How to Collaborate

How to Collaborate

The B-REED program will seek to engage a gamut of stakeholders from both the private and public sectors in order to maximize its impact and create a dynamic investment community revolving around the use of sustainable energy. Given the range of technologies, the differing stages of development of potential entrepreneurs / existing companies seeking capital (affecting risk and projected returns for investors), and the importance of interlocutors (ie. government agencies, NGOs, consultants, etc.) in helping implement the use of sustainable energy, there will be opportunities for all of these parties not only to contribute to, but also to benefit from the B-REED initiative.

I. Entrepreneurs, Existing companies, and Cooperatives
B-REED welcomes project / enterprise ideas (even at the concept phase) from entrepreneurs, existing companies interested in entering or expanding their sustainable energy business, and cooperatives considering the use of sustainable energy technologies in their communities. B-REED’s entrepreneur toolkit, entrepreneur workshops, and enterprise development services (“EDS”) offer interested parties the opportunity to acquire business skills required to start a sustainable energy business or project, regardless of their existing level of entrepreneurial experience. Attractive business plans, developed with assistance from B-REED, will be considered for seed capital investments. B-REED continues to provide technical, business and financial advisory support to its portfolio companies.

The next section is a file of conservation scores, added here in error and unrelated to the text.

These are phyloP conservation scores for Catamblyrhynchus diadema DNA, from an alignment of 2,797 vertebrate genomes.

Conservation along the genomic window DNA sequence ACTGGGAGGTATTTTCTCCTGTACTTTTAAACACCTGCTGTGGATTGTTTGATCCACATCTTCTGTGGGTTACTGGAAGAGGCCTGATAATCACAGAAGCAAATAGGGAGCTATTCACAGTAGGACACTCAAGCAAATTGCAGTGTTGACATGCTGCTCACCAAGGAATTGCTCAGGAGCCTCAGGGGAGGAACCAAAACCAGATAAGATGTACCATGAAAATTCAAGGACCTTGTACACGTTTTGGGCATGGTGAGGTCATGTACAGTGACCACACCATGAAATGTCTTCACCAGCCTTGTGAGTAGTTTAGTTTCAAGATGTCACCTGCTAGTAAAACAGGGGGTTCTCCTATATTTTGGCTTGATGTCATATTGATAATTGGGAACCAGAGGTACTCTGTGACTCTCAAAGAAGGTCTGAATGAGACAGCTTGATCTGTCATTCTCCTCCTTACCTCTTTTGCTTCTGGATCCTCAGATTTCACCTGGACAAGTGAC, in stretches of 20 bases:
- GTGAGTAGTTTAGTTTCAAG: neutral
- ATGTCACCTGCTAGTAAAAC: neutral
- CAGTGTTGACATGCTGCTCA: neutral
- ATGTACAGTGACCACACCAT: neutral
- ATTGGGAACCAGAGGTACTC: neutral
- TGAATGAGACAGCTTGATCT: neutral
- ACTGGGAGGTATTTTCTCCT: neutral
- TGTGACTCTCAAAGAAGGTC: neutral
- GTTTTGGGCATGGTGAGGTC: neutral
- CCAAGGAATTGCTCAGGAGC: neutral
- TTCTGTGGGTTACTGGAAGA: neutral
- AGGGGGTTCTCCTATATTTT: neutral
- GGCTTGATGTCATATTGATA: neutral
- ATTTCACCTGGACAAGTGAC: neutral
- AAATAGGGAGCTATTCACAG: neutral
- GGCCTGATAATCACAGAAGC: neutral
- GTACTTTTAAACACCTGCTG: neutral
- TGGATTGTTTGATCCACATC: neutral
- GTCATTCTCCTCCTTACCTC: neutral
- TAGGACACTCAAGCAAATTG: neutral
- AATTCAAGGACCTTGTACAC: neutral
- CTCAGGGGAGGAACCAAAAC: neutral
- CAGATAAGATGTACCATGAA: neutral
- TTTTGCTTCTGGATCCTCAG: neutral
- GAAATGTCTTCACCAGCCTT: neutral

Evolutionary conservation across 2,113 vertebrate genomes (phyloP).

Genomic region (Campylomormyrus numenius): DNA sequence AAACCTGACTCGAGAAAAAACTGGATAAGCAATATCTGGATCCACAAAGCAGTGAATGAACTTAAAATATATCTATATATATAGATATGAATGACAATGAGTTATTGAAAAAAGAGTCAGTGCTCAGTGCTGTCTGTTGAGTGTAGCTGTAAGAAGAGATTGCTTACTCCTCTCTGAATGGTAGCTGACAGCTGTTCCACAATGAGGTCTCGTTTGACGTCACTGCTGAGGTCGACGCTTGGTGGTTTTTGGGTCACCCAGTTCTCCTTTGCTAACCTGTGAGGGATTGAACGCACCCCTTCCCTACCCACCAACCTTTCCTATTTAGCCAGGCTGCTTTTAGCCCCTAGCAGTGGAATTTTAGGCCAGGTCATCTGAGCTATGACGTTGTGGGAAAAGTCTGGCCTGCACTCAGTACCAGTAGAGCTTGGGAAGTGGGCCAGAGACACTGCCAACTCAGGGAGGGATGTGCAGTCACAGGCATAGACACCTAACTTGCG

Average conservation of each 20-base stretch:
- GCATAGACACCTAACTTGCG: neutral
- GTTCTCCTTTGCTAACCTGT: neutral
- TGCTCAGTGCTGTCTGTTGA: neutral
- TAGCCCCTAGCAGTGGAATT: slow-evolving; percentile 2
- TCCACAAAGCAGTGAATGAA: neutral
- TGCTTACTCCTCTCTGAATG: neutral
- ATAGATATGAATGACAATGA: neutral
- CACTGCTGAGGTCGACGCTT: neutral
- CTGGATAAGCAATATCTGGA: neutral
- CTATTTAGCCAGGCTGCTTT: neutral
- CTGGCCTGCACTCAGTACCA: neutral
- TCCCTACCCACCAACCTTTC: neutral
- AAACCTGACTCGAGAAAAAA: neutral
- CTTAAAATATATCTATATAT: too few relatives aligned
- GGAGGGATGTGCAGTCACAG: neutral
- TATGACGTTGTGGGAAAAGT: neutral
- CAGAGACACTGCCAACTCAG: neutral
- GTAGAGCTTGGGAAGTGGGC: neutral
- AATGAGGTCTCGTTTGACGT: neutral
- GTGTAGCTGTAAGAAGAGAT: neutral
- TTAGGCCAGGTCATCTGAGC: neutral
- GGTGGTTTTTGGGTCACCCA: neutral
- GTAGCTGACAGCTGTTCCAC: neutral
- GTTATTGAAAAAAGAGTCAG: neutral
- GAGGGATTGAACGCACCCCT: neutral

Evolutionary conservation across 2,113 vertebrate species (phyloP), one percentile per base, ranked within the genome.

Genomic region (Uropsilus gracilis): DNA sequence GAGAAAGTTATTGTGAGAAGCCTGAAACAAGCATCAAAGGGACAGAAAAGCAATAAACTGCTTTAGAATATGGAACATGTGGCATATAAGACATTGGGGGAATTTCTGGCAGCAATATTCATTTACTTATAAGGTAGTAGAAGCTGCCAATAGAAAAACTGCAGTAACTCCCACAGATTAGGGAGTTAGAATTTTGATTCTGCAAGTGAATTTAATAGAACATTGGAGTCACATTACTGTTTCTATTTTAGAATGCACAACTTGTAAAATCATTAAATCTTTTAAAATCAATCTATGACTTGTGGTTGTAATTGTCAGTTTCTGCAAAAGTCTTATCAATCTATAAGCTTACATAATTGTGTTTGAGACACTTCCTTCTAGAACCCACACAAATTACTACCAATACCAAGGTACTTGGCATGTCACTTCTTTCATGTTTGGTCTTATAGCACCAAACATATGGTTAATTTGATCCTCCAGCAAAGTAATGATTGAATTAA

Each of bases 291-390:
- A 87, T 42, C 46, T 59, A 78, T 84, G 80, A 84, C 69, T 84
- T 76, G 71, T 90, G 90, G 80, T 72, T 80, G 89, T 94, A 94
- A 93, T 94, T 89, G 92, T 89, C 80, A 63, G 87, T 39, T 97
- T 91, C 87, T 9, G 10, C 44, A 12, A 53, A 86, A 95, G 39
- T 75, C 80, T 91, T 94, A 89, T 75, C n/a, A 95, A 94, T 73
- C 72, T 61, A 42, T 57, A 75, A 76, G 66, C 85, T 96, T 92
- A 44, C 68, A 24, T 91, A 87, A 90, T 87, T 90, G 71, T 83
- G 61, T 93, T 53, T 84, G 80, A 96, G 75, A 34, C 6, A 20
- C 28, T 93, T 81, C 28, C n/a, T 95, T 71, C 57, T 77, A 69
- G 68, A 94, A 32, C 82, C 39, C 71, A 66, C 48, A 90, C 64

II. Strategic players
Manufacturers (or suppliers) of sustainable energy producing equipment or productive use tools – B-REED has flexibility to work actively with technology suppliers, both local and international, in various capacities. Technology suppliers include two categories: 1) those involved in the manufacture or assembly of equipment used to generate sustainable energy and 2) those producing equipment (ie. light bulbs, solar pumps, etc.) that can run on sustainable energy electricity and help end-users generate income (productive uses).
B-REED would consider collaborating with these players in several manners such as: 1) facilitating linkages with distribution companies, 2) investing directly in local manufacturers to expand / develop product lines, 3) identifying co-investment opportunities in existing distribution companies or to create new distribution enterprises (ie. via a JV), 4) sharing of information regarding the demand for new products and improvements to existing products, gathered from B-REED supported companies through their interactions with end users.
Equipment distributors – Recognizing the importance of equipment distribution networks, especially in rural areas, B-REED would consider working with distributors by: 1) linking them with equipment manufacturers to create, expand or improve sustainable energy product lines, 2) providing financing to enter or expand their sustainable energy business, 3) identifying co-investment or commerical agreement opportunities with rural distributors (or those in other regions) to expand reach, 4) facilitating their development of appropriate supply models, including through partnerships with microfinance institutions to provide credit to end users in order to increase potential market penetration.